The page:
D. 76 map units. Individual short distances can be summed to give accurate long distances, even if the two end points (A & F) are so far apart that they give an R.F. of 50%, and therefore act unlinked. In this case, the distance from A to F (or A to E) can’t be calculated directly from the corresponding R.F. between A and F (or A and E) but it can be calculated by adding up the smaller, shorter distances in between the two endpoints.

E. 44%. Since RF = 12%, heterozygote should à 12% recombinant gametes and 88% parental gametes; 1/2 the parental gametes should be double dominant and 1/2 double recessive.

Parents       Heterozygotes       Gametes
DE/DE   X   de/de




12% De + dE (recombinants)   
        88% de + DE (parentals) = 44% each of de & DE

    11-7. Note: the simplest known real viruses contain single stranded RNA and code for less than 5 proteins.     

    11-14. Remember that the experiments are switched in the revised edition.
    12-2, part C. Here is the answer to the revised version of the question:

C. You have converted a repressible operon (controlled by histidine) into an inducible one (controlled by lactose). The operator that is specific to the lac operon (and binds lac repressor, not his repressor) is now hooked up to (and controls) the structural genes of the his operon. The switch mechanism of the lac operon (O & P) acts exactly the same whether the Olac & Plac are next to the lac structural genes or the his structural genes. It is as if the switch on the microwave were rewired to the toaster, so that now when you turn on the switch on the microwave, the toaster goes on.
    (i) In medium containing lactose, the his operon will be induced. If you add histidine, it will have no effect because there is no his operator for his repressor to bind to. The cells will continue to make his. (1) will remain the same at its usual, constitutive level. (4) & (5) will remain the same at zero -- there is no his operator for repressor to bind to and no structural genes of the lac operon to be transcribed.  (2) & (3) will remain the same, at high induced levels. (6) will increase but have no effect.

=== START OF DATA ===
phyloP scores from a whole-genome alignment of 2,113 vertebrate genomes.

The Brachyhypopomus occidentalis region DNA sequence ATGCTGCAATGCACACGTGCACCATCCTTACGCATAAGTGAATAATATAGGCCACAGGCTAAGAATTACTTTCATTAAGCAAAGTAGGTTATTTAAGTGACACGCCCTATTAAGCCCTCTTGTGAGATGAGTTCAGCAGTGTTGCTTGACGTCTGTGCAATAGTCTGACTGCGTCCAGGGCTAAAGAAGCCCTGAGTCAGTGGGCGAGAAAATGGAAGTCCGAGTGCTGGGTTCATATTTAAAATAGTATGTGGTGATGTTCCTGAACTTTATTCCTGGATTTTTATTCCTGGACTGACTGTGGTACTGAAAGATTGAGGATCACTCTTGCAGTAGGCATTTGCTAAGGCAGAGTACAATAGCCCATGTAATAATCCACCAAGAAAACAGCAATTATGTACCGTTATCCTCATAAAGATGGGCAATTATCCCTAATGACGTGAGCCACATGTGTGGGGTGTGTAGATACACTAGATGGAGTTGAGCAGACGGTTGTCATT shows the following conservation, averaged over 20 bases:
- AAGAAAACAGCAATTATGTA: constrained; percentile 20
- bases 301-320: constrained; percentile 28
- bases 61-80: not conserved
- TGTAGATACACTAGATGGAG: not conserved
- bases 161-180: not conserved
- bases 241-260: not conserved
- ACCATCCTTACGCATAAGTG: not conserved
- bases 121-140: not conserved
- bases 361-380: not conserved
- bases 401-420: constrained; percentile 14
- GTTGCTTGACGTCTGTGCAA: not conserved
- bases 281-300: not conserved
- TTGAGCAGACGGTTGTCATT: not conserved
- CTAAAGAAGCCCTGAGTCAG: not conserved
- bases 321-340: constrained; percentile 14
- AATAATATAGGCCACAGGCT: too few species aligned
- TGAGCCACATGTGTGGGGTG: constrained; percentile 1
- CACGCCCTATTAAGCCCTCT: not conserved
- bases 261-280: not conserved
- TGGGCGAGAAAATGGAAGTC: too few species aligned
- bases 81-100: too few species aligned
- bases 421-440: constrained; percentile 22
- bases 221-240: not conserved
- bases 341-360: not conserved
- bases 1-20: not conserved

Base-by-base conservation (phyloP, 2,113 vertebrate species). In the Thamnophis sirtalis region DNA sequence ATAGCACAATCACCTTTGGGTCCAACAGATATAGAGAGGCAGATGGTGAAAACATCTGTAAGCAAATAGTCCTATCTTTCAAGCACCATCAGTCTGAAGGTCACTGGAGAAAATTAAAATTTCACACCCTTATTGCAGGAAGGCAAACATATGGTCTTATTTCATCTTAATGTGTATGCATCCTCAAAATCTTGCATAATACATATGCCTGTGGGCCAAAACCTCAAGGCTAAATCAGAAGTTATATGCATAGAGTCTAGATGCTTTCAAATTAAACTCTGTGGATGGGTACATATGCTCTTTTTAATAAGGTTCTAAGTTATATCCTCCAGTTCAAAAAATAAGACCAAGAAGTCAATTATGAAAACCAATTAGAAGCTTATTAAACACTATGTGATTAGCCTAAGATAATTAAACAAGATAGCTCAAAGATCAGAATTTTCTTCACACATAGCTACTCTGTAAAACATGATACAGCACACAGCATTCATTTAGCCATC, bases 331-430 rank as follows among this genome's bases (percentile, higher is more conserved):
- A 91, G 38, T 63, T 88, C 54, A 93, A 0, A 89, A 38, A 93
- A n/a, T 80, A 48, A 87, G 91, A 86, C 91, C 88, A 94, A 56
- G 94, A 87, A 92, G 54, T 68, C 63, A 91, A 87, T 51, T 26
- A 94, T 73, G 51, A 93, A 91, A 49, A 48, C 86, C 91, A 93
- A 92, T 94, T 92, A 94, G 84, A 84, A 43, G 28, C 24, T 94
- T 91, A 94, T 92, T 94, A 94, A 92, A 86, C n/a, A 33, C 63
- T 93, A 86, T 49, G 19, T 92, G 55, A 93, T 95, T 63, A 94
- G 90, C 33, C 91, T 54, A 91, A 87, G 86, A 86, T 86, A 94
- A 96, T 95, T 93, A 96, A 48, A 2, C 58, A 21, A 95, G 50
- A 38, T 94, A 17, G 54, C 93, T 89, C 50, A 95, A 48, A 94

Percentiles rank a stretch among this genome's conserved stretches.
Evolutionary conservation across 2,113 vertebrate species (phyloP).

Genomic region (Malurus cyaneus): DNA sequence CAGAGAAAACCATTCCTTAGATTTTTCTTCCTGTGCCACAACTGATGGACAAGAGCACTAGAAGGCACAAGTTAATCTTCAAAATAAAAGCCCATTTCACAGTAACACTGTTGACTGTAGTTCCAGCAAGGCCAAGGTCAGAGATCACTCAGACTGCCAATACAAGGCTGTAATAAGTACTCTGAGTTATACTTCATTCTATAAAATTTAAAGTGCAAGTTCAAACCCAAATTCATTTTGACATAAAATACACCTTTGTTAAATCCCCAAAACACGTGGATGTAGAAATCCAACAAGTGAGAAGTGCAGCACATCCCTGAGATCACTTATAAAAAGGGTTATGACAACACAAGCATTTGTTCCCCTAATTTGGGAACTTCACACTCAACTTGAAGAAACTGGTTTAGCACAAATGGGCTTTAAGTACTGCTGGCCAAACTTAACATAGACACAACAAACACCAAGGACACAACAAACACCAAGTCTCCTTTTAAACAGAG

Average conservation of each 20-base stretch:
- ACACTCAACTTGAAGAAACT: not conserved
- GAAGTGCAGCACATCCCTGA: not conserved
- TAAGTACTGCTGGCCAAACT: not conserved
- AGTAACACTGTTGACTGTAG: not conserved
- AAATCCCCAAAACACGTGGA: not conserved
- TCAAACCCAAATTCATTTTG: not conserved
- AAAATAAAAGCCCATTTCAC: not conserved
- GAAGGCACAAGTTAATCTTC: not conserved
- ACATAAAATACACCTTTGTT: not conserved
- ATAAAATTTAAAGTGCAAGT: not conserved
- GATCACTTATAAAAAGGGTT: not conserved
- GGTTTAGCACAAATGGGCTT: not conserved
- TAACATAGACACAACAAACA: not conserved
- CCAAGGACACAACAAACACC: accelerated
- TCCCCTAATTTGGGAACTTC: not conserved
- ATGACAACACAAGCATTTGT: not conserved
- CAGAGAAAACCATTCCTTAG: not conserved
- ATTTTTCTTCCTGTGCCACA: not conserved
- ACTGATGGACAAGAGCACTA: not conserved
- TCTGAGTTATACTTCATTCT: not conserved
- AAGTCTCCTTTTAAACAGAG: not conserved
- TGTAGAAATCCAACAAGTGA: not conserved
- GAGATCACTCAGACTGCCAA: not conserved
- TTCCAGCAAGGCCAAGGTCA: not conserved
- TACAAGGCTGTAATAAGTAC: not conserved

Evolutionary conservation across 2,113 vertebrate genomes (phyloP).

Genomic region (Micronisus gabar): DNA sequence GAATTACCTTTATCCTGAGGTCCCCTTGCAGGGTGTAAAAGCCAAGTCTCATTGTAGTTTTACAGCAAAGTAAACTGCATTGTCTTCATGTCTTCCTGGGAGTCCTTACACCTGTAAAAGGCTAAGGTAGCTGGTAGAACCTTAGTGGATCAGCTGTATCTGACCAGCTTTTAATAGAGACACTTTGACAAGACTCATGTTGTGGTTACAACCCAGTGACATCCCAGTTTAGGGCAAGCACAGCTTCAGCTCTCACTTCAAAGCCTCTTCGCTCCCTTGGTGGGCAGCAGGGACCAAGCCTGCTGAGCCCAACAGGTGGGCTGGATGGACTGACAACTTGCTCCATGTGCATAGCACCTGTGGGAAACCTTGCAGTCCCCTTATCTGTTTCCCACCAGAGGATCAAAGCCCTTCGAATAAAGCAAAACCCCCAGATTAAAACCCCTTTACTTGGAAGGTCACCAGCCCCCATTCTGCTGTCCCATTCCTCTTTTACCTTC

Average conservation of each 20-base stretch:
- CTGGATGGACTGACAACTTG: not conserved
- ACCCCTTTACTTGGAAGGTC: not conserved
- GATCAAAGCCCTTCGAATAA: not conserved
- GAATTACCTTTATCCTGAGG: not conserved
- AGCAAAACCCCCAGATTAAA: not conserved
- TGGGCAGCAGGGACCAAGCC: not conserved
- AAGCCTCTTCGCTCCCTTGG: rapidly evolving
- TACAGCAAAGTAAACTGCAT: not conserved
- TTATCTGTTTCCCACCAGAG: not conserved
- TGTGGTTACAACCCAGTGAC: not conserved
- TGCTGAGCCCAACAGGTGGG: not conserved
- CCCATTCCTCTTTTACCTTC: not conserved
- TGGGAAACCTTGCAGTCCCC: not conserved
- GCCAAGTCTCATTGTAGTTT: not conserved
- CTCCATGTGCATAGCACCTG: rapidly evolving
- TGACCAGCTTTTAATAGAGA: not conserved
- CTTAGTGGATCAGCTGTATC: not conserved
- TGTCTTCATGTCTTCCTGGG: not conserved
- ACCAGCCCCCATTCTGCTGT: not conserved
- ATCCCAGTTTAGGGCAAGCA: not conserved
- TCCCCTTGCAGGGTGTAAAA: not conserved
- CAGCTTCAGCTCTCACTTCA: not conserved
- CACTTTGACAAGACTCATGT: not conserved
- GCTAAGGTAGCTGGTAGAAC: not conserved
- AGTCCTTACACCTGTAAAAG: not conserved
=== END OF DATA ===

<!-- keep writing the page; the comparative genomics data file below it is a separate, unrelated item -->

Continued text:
(ii) If you switch to medium containing glucose, you will no longer have any lactose to induce the his operon. Therefore (2) will decline to very low levels and no new enzymes will be made. Enzymes are stable, unlike mRNA, but the enzyme/cell will decline as the cells grow. The total amount of enzyme/culture will remain the same, but the amount per cell will decline as the cell number increases.  (1) will remain constitutive, and (4) & (5) will remain at zero, as when cells are grown on lactose. (6) will decrease, as the cells run out of his, but the change will have no effect on the his operon.
    The cells will grow until the enzymes for synthesis of his get too low per cell, and the his runs out. In a normal organism, the his operon would be turned on (de-repressed) when the cells run out of his, but in these mutants the his operon can’t be turned on (induced) without lactose. If you want the mutant bacteria to keep on growing in medium without lactose, you have to add his, because the cells can’t make it themselves (unless you add lac).  

    13-11. Answer to A (inserted in revised edition):. DNA has introns, so it should be from a eukaryote. The start of transcription is usually indicated by a bent arrow pointing in the direction of transcription.  
     Add to what is B in the 16th edition, but C in the revised edition: Poly A, if any, would be attached to the end of the primary transcript as part of the termination process. Texts and authorities differ on whether poly A should be considered part of the primary transcript or not.

     15-4, part E. Explanation of "increase.":
The population will move from one state of equilibrium (with stronger selection against condition  X) to a new state of equilibrium (with weaker selection against condition X). Equilibrium does not mean there is no selection – it just means that all factors, including selection, have reached a balance. In other words, the population can be in equilibrium, as described in this problem, even if there is selection. The assumption here is that condition X is not neutral, given the present human diet. There is selection against condition X. But, if there is more of the necessary amino acid available in the future, selection against condition X will decrease. Homozygous recessive individuals will be more likely to pass on their alleles, and the recessive allele will reach a higher steady state level in the population. (If the mutation causing condition X were completely neutral, and there was no selection, then you would expect the frequency of the allele to stay the same in a large population. But that is not the going assumption here.)

    15-6, part A.  On high levels of substrate, both enzymes would work equally well, and both WT and mutant would grow at the same rate.